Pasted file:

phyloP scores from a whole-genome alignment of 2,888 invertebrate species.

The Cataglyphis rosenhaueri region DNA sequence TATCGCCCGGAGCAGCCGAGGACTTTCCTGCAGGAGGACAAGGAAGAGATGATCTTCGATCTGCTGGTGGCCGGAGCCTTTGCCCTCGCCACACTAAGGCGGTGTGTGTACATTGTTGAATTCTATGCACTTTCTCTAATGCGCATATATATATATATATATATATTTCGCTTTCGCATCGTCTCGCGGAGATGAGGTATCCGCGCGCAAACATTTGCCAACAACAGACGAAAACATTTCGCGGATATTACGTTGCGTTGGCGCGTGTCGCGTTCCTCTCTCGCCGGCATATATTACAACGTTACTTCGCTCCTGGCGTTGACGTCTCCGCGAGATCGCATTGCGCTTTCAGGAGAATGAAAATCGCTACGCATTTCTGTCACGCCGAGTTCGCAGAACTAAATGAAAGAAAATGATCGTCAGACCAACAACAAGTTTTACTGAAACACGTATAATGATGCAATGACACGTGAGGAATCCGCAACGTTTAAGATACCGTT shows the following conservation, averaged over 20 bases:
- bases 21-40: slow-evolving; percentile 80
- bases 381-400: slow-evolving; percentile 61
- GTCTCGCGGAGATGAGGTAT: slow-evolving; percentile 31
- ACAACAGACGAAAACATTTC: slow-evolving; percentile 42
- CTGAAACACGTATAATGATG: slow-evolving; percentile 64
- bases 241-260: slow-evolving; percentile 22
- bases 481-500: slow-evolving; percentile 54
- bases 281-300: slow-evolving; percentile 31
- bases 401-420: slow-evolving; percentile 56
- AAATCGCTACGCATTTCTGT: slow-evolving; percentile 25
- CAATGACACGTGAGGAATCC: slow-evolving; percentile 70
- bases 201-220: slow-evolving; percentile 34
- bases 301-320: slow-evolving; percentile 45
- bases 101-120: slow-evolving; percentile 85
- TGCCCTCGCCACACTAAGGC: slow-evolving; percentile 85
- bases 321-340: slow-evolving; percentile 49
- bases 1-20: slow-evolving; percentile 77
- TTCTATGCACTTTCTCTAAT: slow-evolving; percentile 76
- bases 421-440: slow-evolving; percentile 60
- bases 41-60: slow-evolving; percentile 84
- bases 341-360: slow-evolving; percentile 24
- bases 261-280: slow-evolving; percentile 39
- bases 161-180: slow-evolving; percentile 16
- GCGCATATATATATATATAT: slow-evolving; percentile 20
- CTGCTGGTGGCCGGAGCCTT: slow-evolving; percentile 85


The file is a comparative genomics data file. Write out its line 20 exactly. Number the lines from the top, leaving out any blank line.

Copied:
- TTCTATGCACTTTCTCTAAT: slow-evolving; percentile 76